The order of the Supreme Court, commencing liquidation proceedings of the National Surety Company was entered on or about June 1, 1934, pursuant to the Insurance Law (Cons. Laws, ch. 28; § 404, subd. 1). By virtue of this order the Superintendent as liquidator was vested with all causes of action theretofore vested in the company, including any causes of action against former directors. (Insurance Law, § 404, subd. 2; Isaac v. Marcus, 258 N.Y. 257, 268; Gallin v. Burdick, 265 N.Y. 492. ) Petitioner, however, urges that here the action is not brought by the Superintendent as rehabilitator liquidator, but by bondholders, other creditors, and stockholders, and that, therefore, petitioner has an absolute right to intervene. It is a complete answer to this contention that a court of equity, by virtue of its supervision over all phases of the liquidation of a financial corporation, possesses full discretion to permit or deny an application for intervention. The conduct of the liquidation is subject in all its phases to the supervision and control of the court, except in so far as the Legislature may have vested discretionary power in the Superintendent. Save for this, the court in its discretion, may veto the acts of the Superintendent as liquidator, and is vested with a discretion which may override that of the Superintendent. If the present action had been brought by the Superintendent, his conduct would have been subject to the supervision and discretion of the court, in accordance with the decisions of this court. In such an action the application of a stockholder to intervene would rest within the discretion of the court. In Matter of People ( Title Mortgage Guarantee Co.) ( 264 N.Y. 69, 80) this court said: "The Superintendent becomes a statutory receiver; the property of the corporation is brought into the protective arm of the law and the receiver is subject to directions of the court except in so far as discretionary power is vested by the Legislature in him."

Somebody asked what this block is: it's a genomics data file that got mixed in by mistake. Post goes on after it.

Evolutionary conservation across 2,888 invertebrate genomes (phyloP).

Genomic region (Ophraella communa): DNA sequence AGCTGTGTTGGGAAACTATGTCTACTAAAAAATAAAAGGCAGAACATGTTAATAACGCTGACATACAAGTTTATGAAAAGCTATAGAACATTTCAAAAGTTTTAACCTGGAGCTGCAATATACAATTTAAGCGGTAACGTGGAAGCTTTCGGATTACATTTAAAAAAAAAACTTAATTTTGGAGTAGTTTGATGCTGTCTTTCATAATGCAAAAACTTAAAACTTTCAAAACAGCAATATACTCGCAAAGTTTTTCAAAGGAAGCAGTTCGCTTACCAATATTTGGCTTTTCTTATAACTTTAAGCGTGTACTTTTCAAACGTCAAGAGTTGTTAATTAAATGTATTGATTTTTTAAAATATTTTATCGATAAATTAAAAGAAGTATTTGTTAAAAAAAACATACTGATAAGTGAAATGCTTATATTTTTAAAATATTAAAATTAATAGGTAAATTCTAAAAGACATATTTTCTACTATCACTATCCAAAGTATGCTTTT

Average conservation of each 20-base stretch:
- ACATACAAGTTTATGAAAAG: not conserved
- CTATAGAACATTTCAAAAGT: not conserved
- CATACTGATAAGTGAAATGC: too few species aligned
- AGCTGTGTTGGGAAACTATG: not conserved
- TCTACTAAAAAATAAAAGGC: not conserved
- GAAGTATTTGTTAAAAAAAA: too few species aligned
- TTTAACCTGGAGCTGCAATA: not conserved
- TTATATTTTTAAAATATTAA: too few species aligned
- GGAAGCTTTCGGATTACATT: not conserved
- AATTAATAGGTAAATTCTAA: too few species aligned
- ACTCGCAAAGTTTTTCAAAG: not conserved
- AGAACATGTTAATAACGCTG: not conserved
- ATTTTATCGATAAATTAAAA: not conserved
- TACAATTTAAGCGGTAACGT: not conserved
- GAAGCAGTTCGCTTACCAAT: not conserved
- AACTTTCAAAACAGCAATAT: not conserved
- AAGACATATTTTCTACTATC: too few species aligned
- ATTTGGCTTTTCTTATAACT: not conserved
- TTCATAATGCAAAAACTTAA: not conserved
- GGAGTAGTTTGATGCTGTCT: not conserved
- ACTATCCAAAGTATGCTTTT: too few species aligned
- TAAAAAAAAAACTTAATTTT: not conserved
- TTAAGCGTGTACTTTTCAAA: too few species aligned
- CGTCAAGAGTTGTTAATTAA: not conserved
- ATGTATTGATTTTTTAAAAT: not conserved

In the case at bar the Superintendent was unwilling to bring the present action. This fact does not diminish the responsibility and discretion of the court. Indeed the facts would seem to show that inasmuch as here the court directed this action to proceed, and approved the complaint, these functions of the court became of even greater importance. Upon the withdrawal of the Superintendent of Insurance, the discretion of the court became exclusive. By directing and authorizing the present action, the court did not oust itself from its full discretion. In the discharge of this discretion, the court authorized the bondholders, other creditors and stockholders to nominate three individuals, one from each group, to prosecute the actions. Each of the plaintiffs was chosen to represent all the members of such groups in the institution of this action, and the court at Special Term has found that the action "is in the hands of competent attorneys to whom it was entrusted after careful consideration."
The court of equity, having complete supervision of this action, had the right in its discretion to refuse to permit the petitioner to intervene.
It follows that the order of the Appellate Division should be reversed and that of the Special Term affirmed, with costs in this court and in the Appellate Division. The certified question should be answered in the negative.
CRANE, Ch. J., LEHMAN, O'BRIEN, HUBBS, LOUGHRAN and RIPPEY, JJ., concur.